The first thing Angela C. Santomero thought when she got wind of the COVID-19 stay-at-home order in March was how to protect her staff. The chief creative officer of 9 Story Media Group and creator of successful children’s programs including the animated “Mister Rogers’ Neighborhood” spinoff “Daniel Tiger’s Neighborhood,” made sure all 1,100 employees were safe. Then the company’s tech department got teams in New York, Toronto, Dublin, Bali and Manchester, England, up and running remotely within three weeks. Not only did Santomero want people to be able to work from home, but she also knew it was a critical time to get quality content out there.
Preschoolers, and their overburdened parents, depended on it.
“Knowing that kids and parents are relying on us and that they’re using our strategies, that’s what keeps us going,” Santomero told HuffPost, explaining that, although young children most likely don’t pay attention to the news, they can sense when something is off. “We need to be able to give them more than handwashing, right? We want to address feelings they might be having or why they’re having more temper tantrums right now. How do we support parents to understand that this is a hard transition? Even if we’re shielding [our kids], even if we haven’t told them what’s going on 100%, they feel it. They can feel some of the stress.”
Children are processing confusing information about our new reality every day, and parents are attempting to explain it all in the right ways. They’re grieving, Santomero said, and most likely are distracted or in denial. That’s why her crew of storytellers is on top of releasing videos from their programs “Daniel Tiger’s Neighborhood,” “Blue’s Clues and You,” “Xavier Riddle and the Secret Museum” and “Doc McStuffins” on everything from germs to canceled birthday parties, and are continuing to workshop “Daniel Tiger” programming that may address pandemic-specific topics.
9 Story is not alone in its mission. Sesame Workshop, Fred Rogers Productions, The Walt Disney Co. and Nickelodeon Animation Studio are just some of the children’s media production houses trying to put families at ease during a time when adults are not only financial providers but also caregivers, teachers and playmates. Some parents are balancing work and guardianship duties at home. Some are sick and self-isolating. There are pregnant mothers worried about delivering at overrun hospitals and parents rushing off to jobs at health care facilities, grocery stores or shipping warehouses. Everyone is exhausted; everyone is looking for the helpers. So educational media creators are working hard to produce content that not only entertains the younger generation but also informs them, in turn rescuing worn-out parents from the added anxieties of a new normal.
“We want to be able to send messages of hope to kids and parents at home,” Santomero said, “and I really do think it becomes more of a united front with all of the shows that feel that sense of responsibility.”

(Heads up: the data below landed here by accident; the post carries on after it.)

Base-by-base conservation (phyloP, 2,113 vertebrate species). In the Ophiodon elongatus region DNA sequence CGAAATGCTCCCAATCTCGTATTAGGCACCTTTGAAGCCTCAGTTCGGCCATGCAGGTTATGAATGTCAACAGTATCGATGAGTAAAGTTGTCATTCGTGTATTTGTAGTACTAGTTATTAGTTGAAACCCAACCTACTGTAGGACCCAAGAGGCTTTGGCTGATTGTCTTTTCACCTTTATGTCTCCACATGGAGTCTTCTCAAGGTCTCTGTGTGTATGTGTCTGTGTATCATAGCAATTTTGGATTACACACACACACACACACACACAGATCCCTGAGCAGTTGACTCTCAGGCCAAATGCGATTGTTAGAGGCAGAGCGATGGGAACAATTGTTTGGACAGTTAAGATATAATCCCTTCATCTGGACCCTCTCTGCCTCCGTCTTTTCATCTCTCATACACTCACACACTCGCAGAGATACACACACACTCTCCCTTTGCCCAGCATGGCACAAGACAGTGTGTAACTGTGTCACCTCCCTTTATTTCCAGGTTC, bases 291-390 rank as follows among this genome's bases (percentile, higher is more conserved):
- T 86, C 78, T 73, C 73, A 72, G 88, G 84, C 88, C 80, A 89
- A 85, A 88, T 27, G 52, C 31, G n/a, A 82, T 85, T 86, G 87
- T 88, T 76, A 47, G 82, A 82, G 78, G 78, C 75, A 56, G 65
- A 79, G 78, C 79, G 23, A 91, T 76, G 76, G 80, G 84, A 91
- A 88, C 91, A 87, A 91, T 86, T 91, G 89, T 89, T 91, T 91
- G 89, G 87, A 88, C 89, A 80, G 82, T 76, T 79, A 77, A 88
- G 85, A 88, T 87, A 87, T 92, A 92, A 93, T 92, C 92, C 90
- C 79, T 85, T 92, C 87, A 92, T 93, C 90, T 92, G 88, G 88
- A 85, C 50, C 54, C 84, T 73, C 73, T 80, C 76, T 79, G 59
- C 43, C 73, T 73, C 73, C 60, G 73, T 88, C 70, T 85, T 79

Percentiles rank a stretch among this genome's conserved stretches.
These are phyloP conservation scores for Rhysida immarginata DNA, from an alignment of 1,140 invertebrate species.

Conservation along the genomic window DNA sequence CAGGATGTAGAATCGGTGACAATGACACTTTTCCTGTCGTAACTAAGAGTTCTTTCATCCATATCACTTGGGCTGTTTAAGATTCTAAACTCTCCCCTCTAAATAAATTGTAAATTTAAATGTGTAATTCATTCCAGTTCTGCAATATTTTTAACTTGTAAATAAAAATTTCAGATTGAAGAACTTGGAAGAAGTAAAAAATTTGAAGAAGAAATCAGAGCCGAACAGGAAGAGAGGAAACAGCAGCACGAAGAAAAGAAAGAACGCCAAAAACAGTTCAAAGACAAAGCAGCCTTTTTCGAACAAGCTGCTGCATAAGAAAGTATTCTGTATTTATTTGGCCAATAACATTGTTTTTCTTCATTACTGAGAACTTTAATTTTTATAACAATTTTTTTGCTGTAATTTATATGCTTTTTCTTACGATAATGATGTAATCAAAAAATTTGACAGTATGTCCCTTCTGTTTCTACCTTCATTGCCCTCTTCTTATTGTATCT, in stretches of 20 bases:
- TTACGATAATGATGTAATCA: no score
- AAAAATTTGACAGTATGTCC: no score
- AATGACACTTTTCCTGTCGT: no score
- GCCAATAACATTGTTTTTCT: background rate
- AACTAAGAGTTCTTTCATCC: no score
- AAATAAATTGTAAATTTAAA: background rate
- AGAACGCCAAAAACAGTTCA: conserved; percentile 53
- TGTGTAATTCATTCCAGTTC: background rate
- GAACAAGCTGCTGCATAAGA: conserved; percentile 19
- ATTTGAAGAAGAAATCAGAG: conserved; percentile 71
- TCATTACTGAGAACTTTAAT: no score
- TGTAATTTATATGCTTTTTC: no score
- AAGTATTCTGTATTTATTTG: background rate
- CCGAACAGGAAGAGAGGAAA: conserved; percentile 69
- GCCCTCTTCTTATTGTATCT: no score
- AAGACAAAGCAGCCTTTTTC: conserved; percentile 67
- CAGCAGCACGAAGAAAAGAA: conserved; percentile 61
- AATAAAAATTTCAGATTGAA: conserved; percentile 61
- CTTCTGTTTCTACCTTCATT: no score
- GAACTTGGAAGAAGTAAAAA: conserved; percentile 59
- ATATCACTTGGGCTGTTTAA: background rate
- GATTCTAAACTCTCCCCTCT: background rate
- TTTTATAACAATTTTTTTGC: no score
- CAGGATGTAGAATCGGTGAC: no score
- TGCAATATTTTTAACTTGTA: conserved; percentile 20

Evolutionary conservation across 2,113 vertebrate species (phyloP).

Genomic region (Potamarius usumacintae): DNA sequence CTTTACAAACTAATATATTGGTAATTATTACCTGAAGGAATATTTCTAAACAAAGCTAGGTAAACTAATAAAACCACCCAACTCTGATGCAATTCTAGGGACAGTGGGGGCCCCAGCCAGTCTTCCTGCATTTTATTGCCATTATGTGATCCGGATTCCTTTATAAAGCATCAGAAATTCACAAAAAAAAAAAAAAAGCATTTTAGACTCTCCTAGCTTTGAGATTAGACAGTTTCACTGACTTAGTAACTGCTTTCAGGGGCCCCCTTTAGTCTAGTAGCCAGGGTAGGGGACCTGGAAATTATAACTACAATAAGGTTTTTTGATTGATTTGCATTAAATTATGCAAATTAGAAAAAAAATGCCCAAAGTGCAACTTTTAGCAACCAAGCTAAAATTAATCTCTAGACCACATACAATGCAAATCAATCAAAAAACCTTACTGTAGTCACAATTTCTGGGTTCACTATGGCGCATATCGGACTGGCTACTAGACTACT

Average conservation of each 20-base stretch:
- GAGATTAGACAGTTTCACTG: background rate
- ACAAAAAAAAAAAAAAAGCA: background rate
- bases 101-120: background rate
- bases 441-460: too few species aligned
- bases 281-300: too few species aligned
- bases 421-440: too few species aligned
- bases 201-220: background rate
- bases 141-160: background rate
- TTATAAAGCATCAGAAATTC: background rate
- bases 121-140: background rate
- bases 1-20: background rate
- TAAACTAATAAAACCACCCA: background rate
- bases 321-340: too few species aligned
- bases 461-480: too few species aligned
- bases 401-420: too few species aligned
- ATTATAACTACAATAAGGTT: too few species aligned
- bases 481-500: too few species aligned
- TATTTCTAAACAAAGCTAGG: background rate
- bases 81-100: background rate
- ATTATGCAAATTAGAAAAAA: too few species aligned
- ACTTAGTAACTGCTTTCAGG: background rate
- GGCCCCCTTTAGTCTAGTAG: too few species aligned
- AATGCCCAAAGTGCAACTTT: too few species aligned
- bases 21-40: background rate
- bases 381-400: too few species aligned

The stress of undertaking an array of household responsibilities has surely made screen time a little more prominent in living rooms across the country. Lesli Rotenberg, chief programming executive and general manager of children’s media and education at PBS, told The New York Times that downloads of the PBS Kids video and game apps have increased 80% in the last few weeks. And “Daniel Tiger’s Neighborhood” had 56.4 million streams in March, up 15% from the previous month, according to the show’s publicist.
Networks including PBS Kids, Disney Junior and Nick Jr. are focusing on short-form videos, activities and social posts that spark informative learning, whether that be on “Sesame Street” or in the worlds of “Blue’s Clues and You” and “Mickey Mouse.” PBS Kids teamed up with Penguin Young Readers and Random House Children’s Books for “Mondays With Michelle Obama,” a four-part storytime series that kicked off April 20. Nickelodeon and CNN, which partnered with Sesame Workshop, also hosted their own “town hall” segments to answer families’ questions concerning COVID-19. And for some added excitement, Disney+ released “Frozen 2” earlier than expected and ABC aired “The Disney Family Singalong” last month. The special, which featured virtual celebrity performances of Disney classics, is set to run Volume II on Mother’s Day.
The Disney Channel also launched a campaign, “We’re All in This Together,” reminiscent of Sesame Workshop’s “Caring for Each Other” and Nickelodeon’s “#KidsTogether” initiatives.
“All of the messages of togetherness — apart but together — are such a testament to why we do what we do,” Santomero said, noting that she’s recently spoken with others in the children’s media field about how to approach content amid the pandemic. “I’ve always felt more aligned with ‘Sesame’ and ‘Mister Rogers’ and the shows that really are the pioneers for what we can do with media — really reaching out to both parents and kids with specific strategies that they’re going to be able to use in their lives.”
Rosemarie Truglio, senior vice president of curriculum and content for Sesame Workshop, reiterated to HuffPost that “Sesame Street” has a 50-year history of creating programming that helps kids grow stronger and kinder during difficult times. When the show returned after the events of 9/11, for instance, ”Sesame Street” aired an episode in which a fire breaks out at Hooper’s Store, leaving Elmo traumatized. Although he’s initially afraid of the firefighters, Elmo soon meets Bill, a member of the New York City Fire Department, and begins to understand his job during a trip to the fire station. It made tough conversations about fear and recovery truly accessible to children and their parents. And, of course, “Mister Rogers’ Neighborhood” was known to tackle the aftermath of world events head-on. Following the death of Sen. Robert F. Kennedy in 1968, Fred Rogers aired a segment on assassination in his first year on the air, becoming a voice of empathy for children and a permanent shoulder to lean on.
But addressing the global coronavirus pandemic is more complex, Truglio said. It has completely interrupted children’s daily schedules and changed the way we live our lives. “The difference here is the long-term nature of what we’re experiencing,” she said. “We are all trying to figure out what our new normal is going to be.”